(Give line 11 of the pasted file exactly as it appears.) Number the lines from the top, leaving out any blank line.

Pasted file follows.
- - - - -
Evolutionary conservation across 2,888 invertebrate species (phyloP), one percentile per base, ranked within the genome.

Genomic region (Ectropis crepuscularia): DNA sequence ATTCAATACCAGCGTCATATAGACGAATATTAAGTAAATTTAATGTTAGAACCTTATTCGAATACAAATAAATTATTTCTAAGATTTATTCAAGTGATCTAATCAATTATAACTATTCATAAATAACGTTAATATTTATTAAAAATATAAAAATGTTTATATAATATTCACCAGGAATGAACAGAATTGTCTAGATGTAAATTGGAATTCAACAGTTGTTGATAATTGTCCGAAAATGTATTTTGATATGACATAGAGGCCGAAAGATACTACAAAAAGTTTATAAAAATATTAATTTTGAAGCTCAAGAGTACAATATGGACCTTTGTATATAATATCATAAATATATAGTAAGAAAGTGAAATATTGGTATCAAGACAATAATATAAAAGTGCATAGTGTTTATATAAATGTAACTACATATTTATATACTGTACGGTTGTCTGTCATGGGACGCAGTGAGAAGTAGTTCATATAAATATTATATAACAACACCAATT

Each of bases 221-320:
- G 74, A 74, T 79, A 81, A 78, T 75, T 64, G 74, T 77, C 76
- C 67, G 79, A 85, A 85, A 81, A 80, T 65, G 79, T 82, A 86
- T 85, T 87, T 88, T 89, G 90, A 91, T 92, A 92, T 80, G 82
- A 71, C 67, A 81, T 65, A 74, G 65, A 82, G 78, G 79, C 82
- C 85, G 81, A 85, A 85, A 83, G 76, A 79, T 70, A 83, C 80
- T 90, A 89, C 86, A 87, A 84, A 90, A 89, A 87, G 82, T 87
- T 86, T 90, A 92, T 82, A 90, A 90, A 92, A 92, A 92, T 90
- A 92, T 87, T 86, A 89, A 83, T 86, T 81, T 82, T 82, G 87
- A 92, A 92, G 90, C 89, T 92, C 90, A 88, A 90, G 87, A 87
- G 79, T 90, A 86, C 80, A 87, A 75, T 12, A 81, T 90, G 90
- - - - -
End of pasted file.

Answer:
- A 92, T 87, T 86, A 89, A 83, T 86, T 81, T 82, T 82, G 87